Pope to visit Egypt to meet imam, persecuted Copts

Pope to visit Egypt to meet imam, persecuted Copts

The current pope has made interfaith dialogue and reconciliation a leading theme of his pontificate and has also overseen an improvement in relations with the Orthodox and Protestant wings of christianity.
The Argentine pope has a long-standing invitation to visit Egypt, issued by President Abdel Fattah al-Sisi when he met Francis at the Vatican in 2014.
The pope will meet both the president and the grand imam, the Egyptian presidency said in a statement.
It added that “this important visit will contribute to reinforcing the message of peace as well as the spirit of tolerance and humanity’s dialogue between all the religions and the rejection of… terrorism and fanaticism”.
Francis will become the second Roman Catholic pope to visit Egypt, following John Paul II’s historic trip there in February 2000.
Relations were derailed under Benedict after rows over a 2006 speech in which he was seen as having linked Islam to violence and 2011 comments condemning an attack on a Coptic church in Alexandria which Al-Azhar denounced as meddling in Egypt’s affairs.
– Suicide attack –
Nearly 10 percent of Egypt’s 92-million strong population belong to the Coptic community in a country where Sunni Muslims make up the vast majority.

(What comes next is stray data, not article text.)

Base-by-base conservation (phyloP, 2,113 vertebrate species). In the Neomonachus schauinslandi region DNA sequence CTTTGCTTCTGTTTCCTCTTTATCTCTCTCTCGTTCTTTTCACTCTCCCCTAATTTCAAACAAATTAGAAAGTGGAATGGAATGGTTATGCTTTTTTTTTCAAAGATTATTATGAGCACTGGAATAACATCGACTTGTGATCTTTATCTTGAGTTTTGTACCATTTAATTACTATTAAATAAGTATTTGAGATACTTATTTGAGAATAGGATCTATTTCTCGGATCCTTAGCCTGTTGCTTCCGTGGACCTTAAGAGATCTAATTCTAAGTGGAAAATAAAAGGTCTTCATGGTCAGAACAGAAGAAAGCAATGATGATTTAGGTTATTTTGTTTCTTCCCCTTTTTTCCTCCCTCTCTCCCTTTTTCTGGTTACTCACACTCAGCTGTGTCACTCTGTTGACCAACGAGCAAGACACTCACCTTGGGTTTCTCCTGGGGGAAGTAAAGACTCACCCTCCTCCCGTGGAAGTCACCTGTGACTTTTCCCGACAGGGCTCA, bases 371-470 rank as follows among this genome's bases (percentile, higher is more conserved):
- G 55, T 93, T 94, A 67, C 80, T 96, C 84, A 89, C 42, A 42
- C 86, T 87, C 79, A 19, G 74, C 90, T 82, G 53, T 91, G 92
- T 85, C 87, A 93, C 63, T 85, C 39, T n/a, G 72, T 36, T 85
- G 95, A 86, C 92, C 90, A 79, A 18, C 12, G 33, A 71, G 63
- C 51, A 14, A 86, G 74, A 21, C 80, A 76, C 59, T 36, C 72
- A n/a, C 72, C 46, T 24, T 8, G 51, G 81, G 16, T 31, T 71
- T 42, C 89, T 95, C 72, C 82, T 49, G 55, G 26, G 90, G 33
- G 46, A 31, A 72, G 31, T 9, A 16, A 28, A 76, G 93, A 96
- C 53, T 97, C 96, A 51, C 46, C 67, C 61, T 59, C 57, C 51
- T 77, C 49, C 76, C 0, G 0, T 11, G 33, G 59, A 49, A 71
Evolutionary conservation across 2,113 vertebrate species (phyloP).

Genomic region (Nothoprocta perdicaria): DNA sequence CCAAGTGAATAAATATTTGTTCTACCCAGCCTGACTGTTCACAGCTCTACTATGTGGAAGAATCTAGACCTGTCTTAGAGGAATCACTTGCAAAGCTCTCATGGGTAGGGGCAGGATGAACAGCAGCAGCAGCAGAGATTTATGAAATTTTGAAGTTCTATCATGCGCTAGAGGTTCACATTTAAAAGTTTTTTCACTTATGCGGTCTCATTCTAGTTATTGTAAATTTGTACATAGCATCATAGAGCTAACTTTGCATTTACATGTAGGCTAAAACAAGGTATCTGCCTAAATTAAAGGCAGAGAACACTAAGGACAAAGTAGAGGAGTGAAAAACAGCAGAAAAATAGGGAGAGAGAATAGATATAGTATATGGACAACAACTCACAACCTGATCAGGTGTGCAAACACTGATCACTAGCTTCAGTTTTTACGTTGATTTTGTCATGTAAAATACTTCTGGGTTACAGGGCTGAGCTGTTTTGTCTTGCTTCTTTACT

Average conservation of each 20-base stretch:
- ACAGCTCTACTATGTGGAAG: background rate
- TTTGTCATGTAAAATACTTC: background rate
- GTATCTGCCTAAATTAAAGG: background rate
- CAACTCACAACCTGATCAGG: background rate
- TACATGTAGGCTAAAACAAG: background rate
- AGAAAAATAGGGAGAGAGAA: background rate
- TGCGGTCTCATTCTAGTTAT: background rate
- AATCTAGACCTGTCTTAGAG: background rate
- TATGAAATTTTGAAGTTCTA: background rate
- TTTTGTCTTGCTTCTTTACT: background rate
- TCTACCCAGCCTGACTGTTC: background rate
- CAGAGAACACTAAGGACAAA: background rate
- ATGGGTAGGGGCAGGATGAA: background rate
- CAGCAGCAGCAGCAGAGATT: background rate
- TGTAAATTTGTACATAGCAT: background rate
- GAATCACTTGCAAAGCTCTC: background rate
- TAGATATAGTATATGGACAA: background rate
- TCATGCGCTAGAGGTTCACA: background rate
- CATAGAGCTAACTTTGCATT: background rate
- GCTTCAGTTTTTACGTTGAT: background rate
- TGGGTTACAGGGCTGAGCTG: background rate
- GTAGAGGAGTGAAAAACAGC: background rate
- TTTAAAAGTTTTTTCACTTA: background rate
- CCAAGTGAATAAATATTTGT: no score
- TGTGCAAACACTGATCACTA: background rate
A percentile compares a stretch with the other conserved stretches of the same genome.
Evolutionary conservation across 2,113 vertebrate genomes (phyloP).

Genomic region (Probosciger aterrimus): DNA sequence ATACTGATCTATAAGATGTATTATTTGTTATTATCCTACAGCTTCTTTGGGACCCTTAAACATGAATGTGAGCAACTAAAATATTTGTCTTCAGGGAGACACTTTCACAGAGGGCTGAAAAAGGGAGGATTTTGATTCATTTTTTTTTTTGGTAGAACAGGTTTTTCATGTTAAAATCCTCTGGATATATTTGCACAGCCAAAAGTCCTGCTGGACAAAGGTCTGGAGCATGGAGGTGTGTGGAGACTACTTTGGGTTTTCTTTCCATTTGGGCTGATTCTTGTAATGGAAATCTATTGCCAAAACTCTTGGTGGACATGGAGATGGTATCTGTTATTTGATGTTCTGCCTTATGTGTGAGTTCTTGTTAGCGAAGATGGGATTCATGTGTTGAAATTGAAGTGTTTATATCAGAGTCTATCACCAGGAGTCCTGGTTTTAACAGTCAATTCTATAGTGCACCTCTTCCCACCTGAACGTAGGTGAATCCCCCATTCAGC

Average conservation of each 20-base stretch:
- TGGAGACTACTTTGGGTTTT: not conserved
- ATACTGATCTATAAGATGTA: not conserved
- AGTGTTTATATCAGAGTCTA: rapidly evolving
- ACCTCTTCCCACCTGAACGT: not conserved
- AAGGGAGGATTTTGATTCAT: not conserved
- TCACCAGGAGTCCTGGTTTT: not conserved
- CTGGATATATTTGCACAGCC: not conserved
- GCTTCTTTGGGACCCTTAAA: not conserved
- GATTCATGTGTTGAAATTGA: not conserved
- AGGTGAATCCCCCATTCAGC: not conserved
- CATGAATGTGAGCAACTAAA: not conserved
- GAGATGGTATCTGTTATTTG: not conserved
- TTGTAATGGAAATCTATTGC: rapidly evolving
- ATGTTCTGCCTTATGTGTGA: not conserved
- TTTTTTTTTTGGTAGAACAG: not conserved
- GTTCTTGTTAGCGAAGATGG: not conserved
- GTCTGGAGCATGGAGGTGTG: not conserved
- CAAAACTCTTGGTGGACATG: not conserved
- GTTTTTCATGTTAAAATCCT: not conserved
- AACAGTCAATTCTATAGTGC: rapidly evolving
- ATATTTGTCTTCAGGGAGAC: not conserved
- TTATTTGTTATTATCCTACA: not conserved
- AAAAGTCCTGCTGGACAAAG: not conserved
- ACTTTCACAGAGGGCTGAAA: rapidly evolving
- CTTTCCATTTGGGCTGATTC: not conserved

A suicide bomb attack on December 11, claimed by the Islamic State (IS) group, killed 29 people in the Coptic church of Saint Peter and Saint Paul.
The church is next to the Saint Mark’s Coptic Orthodox Cathedral — the seat of Coptic Christian Pope Tawadros II — which Francis will visit during the trip.

President Sisi condemned the attack, calling it cowardly and declared three days of national mourning. The attack was the deadliest targeting the Coptic community since the January 1, 2011 suicide bombing which killed 23 people in Alexandria.Since the army overthrew Islamist president Mohamed Morsi, the Sinai peninsula has been hit by almost daily jihadist attacks above all aimed at the police and army.
IS called in a December video for attacks on Coptic Christians in Sinai, in particular in the town of El-Arish in the north of the peninsula.
Seven Coptic Christians have been killed since, while dozens of families have fled the region.
The Cairo visit has been carefully organised by French Cardinal Jean-Louis Tauran, an experience diplomat and energetic promoter of dialogue between the Roman Catholic Church and Islam.
As head of the Pontifical Council for Inter-religious Dialogue, he participated in a February 22 joint seminary with Al-Azhar, the first since 2011.
The theme of the seminary was the role of the Al-Azhar mosque and the Vatican in fighting fanaticism, extremism and violence.
Egyptian Coptic Catholic bishops visited the Vatican in February and had extensive discussions with Francis about their community’s concerns.

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Taken from: https://au.news.yahoo.com/world/a/34698864/pope-francis-to-visit-egypt-on-april-28-29-vatican/#page1

Egypt’s Coptic Christians flee Sinai after killings

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Flight of families to Ismailia follows warning of attacks by ISIL and murders targeting community in El Arish.

26 Feb 2017 21:43 GMT

Hundreds of members of Egypt‘s Coptic Christian minority have fled the Sinai Peninsula to Ismailia city, 115km northeast of the capital Cairo, following a series of killings by a local armed group.